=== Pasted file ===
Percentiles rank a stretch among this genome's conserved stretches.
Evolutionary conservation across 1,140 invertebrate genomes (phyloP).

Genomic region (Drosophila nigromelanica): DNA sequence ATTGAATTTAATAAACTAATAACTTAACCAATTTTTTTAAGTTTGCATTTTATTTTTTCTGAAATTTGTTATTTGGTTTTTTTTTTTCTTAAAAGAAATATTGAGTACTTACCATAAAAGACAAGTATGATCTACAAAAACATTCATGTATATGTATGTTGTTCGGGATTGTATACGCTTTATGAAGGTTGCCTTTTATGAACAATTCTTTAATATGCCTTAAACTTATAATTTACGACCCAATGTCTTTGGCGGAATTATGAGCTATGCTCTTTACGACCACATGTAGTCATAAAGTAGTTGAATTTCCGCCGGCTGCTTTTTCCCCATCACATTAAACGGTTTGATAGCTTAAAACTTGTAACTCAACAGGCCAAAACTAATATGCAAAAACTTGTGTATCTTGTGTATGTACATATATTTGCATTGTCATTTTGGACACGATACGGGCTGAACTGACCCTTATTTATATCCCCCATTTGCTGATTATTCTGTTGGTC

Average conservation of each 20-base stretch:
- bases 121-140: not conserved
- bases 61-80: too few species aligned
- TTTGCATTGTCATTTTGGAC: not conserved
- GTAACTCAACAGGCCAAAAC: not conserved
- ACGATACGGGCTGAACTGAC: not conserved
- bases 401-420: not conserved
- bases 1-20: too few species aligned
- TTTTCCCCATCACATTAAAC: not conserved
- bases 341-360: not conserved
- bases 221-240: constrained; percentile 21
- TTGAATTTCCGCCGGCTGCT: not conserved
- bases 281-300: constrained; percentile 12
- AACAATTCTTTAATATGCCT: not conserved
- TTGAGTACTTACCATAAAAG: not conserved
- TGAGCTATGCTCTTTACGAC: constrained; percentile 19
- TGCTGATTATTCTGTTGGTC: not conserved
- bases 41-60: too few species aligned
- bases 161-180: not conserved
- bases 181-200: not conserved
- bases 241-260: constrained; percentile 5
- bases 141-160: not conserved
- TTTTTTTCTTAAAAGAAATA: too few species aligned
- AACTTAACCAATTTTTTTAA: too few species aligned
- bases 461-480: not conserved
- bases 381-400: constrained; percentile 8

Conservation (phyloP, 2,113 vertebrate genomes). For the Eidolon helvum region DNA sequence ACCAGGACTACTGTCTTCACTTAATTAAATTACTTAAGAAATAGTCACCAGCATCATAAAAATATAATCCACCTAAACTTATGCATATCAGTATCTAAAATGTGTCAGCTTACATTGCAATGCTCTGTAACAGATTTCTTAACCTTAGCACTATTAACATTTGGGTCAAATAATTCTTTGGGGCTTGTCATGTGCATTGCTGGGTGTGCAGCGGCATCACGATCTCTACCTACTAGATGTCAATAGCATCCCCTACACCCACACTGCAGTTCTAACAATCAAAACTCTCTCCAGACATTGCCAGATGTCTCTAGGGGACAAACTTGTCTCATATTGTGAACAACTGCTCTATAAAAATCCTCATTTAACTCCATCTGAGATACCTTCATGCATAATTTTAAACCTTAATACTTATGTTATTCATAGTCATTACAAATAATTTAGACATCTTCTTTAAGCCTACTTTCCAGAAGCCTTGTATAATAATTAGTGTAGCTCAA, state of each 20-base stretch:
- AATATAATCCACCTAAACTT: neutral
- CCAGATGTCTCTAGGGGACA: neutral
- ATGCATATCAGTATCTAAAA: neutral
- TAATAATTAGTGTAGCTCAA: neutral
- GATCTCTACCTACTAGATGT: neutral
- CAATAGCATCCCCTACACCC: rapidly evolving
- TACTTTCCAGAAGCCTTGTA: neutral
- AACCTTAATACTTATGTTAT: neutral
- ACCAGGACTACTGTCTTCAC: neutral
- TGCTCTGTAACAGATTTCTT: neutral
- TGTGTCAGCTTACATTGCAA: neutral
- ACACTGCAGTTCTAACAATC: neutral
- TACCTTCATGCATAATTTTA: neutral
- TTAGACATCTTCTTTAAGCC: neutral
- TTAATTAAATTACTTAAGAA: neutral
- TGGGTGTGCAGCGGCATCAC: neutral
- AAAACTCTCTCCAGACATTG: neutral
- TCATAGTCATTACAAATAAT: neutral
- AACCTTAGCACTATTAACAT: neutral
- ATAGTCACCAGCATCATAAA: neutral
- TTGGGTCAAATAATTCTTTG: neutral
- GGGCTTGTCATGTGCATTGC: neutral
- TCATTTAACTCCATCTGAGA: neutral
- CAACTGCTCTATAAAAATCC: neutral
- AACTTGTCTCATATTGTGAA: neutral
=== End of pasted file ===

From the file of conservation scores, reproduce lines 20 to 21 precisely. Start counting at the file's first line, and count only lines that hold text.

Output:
- TGCTGATTATTCTGTTGGTC: not conserved
- bases 41-60: too few species aligned